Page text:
• Seeks to continue building Trump’s wasteful and ineffective border wall: DeSantis’ plan seeks to continue building former President Donald Trump’s expensive and useless wall, pledging to “use every dollar available” as president “and every dollar he can squeeze out of Congress to get it done.” Nevermind that the wall actually began as a racist chant almost eight years ago during Trump’s first campaign. It’s now a top but deeply unserious Republican “policy” idea, and one that’s been felled by heavy winds, sliced through by $100 saws available at commercial hardware stores, and breached thousands of times. Repairs have cost nearly $3 million as of 2022. DeSantis says he’ll further militarize peaceful border communities by deploying the military “until the wall is built.” This means the military will be stationed there indefinitely, because building a wall along the entirety of the nearly 2,000 mile border and its rugged terrain is impossible. Don’t expect improvements under indefinite military deployment either, with studies showing that “​​border militarization has not been able to deter migration, but instead to create more vulnerability,” according to National Network for Immigrant and Refugee Rights.
  • Pledges to end birthright citizenship: DeSantis seeks to fulfill the white supremacist  dream to end the constitutional guarantee of citizenship to children born of undocumented immigrants in the United States. “We will take action to end the idea that the children of illegal aliens are entitled to birthright citizenship if they are born in the United States,” his plan claims. While his promise to end birthright citizenship is legally dubious, it nevertheless encapsulates the GOP’s ongoing descent towards extremism. This push to change the citizenship standard enshrined in the 14th Amendment would put DeSantis (and other Republicans including Trump) on the wrong side of the Dred Scott decision and a Reconstruction amendment adopted after the Civil War to codify the citizenship of freed African-Americans. Not to mention that the DeSantis campaign has not said what will happen to U.S.-born children of undocumented immigrants should the 14th amendment cease. Is he proposing creating generations of stateless children?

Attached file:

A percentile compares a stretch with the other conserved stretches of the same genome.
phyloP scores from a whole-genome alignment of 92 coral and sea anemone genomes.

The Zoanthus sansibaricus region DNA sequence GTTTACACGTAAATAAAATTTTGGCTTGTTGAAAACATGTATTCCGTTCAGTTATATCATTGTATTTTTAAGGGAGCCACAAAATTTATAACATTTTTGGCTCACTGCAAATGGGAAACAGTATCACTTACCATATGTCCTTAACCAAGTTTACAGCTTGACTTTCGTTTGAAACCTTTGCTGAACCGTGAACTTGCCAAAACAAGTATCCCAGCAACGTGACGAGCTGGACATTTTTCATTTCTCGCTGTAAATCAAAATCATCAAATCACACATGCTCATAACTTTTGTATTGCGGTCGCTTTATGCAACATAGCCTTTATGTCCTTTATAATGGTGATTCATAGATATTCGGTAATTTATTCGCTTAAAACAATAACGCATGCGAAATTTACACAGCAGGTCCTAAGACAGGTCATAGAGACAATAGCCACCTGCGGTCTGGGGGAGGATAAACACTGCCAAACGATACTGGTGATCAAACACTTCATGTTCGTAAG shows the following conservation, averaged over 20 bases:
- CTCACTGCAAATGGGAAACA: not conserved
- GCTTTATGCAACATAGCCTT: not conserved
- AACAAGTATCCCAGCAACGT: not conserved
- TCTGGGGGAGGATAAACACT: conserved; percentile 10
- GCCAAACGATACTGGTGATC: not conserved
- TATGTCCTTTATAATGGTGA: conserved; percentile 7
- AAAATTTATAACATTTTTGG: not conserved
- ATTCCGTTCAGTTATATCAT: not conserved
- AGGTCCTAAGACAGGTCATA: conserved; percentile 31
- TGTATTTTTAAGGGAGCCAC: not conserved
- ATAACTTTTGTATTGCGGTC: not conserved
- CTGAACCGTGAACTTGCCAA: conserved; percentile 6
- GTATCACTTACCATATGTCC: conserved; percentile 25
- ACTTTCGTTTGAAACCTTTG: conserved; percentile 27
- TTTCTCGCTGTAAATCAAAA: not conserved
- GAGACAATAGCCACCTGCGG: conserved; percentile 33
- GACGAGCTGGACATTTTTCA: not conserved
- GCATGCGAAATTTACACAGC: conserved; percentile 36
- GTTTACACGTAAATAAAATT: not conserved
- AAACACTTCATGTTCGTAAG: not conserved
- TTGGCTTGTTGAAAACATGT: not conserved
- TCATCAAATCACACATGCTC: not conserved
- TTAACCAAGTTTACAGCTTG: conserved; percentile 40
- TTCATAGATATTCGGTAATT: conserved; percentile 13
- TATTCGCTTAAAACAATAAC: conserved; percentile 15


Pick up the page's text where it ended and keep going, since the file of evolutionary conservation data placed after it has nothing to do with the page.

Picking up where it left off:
• Seeks to nationalize Florida’s costly and cruel “show me your papers” law: DeSantis’ plan also seeks to nationalize the state’s S.B. 1718 law, an anti-immigrant measure that has hit communities economically and sparked massive backlash across multiple cities. The law goes so far as to jail Floridians for transporting an undocumented person into the state, even if it’s a loved one. S.B. 1718 was drawing blowback even before its July implementation, when viral videos showed worksites devoid of employees. Since then, immigrant workers have fled the state entirely, while thousands of others have protested across multiple cities. Many business owners also shut down for a day in solidarity with immigrant workers, who are essential in agriculture, construction, and hurricane recovery. Experts believe the fiscal damage from DeSantis’ law could hit more than $12 billion in a year. “Six industries, including construction, agriculture and services, employ an estimated 391,000 undocumented workers, or about 10% of workers in those sectors,” NBC News said. Florida Republicans have begrudgingly admitted the law is hurting the state. During a June community hearing, GOP lawmakers who voted for the law said it was meant to be a “political bill,” and urged workers to stay in the state.